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Transplantation:
doi: 10.1097/TP.0b013e3181fc09fe
Clinical and Translational Research

Pandemic Influenza A/H1N1 Virus Infection in Solid Organ Transplant Recipients: A Multicenter Study

Smud, Astrid1; Nagel, Claudia B.2; Madsen, Elizabeth2; Rial, María del C.3; Barcán, Laura A.1; Gomez, Abel A.4; Martinoia, Andrea G.5; Bangher, María C.6; Altclas, Javier D.7; Salgueira, Claudia C.7; Temporiti, Elena8; Bonvehi, Pablo E.8; Enriquez, Natalia9; Efron, Ernesto D.9; Bibolini, Julián E.10; Lattes, Roberta11,12

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Abstract

Background. The 2009 novel influenza A/H1N1 virus pandemic did not spare solid organ transplant (SOT) recipients. We aimed to describe the behavior of pandemic influenza infection in a group of SOT recipients in Argentina.

Methods. Data from 10 transplant (Tx) centers were retrospectively collected for SOT that presented with a respiratory illness compatible with pandemic influenza A infection, between May and September 2009. Cases were defined as suspected, probable, or confirmed according to diagnostic method.

Results. Seventy-seven cases were included. No significant differences in presenting symptoms, pulmonary infiltrates, and graft involvement were found among 35 suspected, 19 probable, and 23 confirmed cases. The 33 ambulatory cases had significantly more sore throat and headache when compared with 34 cases admitted to medical ward (MW) and 10 admitted to intensive care unit (ICU), 9 of whom required ventilatory support. MW and ICU cases had significantly more dyspnea, hypoxemia, pulmonary infiltrates, and graft dysfunction. Time from onset of symptoms to first visit and to treatment was significantly longer in MW and ICU cases (P=0.008). Coinfections were found in six cases. Most cases received oseltamivir for 5 to 10 days. Six patients (7.8%) died from viral infection at a median of 15 days from admission. No differences in outcome were seen related to the transplanted organ, the immunosuppressive regimen, time from Tx, or confirmation of diagnosis.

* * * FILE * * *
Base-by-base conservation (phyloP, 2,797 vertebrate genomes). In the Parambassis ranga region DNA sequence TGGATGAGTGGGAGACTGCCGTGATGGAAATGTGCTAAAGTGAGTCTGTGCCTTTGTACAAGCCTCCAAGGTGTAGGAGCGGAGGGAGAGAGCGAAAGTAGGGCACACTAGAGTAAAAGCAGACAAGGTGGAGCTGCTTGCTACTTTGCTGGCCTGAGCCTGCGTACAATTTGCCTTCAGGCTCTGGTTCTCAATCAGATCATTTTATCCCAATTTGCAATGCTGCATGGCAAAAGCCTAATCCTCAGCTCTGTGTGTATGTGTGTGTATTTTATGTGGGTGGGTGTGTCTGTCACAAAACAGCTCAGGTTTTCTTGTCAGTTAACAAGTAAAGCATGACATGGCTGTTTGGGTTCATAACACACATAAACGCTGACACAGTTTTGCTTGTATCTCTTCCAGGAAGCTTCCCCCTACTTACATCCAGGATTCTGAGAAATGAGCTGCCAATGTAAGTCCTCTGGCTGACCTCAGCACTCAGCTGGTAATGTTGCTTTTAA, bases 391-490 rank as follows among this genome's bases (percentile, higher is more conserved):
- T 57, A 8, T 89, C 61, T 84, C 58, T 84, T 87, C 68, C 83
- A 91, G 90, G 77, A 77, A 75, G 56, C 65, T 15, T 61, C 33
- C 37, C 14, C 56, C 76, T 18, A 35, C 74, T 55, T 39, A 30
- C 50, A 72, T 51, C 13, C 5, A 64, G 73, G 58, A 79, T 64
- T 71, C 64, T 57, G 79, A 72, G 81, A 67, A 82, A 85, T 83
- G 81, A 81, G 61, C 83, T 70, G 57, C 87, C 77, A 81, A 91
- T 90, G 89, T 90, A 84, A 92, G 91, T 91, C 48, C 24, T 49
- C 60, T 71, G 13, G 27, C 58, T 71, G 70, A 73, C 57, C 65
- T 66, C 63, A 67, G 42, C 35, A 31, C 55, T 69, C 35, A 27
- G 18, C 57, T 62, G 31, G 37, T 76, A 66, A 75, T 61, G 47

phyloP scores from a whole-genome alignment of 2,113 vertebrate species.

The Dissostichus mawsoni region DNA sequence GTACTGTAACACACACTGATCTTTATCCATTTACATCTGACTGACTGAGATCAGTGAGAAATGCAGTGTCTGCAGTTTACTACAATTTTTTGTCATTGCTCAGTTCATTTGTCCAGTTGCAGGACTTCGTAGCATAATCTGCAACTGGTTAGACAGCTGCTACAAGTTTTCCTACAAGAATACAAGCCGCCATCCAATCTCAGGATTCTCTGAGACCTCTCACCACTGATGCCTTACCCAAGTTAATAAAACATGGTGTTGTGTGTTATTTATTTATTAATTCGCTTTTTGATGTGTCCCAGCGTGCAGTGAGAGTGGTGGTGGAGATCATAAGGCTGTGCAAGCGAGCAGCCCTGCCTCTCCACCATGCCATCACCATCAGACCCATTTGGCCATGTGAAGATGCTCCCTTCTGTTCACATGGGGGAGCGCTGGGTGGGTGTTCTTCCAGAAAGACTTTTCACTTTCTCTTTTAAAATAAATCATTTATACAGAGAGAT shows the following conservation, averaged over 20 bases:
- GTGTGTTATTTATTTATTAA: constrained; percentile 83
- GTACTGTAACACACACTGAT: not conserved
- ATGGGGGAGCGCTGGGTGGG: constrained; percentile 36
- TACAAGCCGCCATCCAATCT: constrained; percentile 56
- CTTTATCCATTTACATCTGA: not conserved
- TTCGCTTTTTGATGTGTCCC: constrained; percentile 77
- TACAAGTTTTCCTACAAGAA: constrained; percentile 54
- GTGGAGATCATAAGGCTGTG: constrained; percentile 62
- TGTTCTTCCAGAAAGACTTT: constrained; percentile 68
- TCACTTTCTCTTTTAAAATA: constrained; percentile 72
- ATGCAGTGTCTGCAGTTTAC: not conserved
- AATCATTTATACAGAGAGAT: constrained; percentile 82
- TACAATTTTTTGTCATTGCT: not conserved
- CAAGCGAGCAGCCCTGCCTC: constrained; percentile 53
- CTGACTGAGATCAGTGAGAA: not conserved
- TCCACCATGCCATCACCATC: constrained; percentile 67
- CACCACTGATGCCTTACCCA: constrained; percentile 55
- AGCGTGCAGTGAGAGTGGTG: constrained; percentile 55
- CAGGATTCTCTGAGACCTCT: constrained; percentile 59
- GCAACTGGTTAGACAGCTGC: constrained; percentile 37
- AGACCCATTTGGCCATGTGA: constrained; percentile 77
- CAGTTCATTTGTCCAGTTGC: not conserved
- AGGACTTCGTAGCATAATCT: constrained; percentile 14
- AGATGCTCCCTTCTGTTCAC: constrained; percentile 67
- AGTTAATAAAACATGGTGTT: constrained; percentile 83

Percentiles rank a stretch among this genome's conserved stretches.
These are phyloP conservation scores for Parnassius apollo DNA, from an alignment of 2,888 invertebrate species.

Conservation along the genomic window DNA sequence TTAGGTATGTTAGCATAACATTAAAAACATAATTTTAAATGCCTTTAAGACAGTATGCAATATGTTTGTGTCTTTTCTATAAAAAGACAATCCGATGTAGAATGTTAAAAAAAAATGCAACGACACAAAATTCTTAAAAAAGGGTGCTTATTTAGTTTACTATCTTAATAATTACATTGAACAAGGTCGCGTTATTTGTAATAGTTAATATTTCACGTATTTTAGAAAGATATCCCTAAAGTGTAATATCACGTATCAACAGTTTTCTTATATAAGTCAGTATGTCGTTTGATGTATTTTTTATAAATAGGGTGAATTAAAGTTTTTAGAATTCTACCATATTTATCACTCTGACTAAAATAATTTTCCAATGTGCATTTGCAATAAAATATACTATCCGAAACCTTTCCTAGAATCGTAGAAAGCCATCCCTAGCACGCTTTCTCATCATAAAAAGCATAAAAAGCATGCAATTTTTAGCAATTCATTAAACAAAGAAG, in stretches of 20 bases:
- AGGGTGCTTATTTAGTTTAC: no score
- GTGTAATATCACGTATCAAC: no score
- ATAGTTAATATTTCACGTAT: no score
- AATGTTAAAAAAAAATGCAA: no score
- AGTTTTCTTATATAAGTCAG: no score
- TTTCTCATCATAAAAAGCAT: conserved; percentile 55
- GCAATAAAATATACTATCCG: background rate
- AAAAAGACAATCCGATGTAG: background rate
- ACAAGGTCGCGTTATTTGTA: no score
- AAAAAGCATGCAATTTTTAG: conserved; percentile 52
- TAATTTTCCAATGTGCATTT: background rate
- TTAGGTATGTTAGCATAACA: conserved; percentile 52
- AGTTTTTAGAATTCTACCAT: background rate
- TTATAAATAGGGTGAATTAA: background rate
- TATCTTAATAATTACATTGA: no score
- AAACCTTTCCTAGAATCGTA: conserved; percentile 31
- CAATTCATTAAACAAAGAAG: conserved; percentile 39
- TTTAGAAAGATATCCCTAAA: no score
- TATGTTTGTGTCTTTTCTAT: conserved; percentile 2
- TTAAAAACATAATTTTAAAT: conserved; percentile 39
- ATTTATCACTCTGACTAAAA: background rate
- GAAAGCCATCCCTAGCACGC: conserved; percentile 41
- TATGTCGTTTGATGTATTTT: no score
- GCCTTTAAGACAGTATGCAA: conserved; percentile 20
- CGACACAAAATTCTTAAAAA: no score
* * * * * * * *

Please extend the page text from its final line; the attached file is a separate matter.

Conclusions. Mortality is higher in Tx recipients than in the general population. Poor outcome seems to be related to a delay in the beginning of treatment.

© 2010 Lippincott Williams & Wilkins, Inc.

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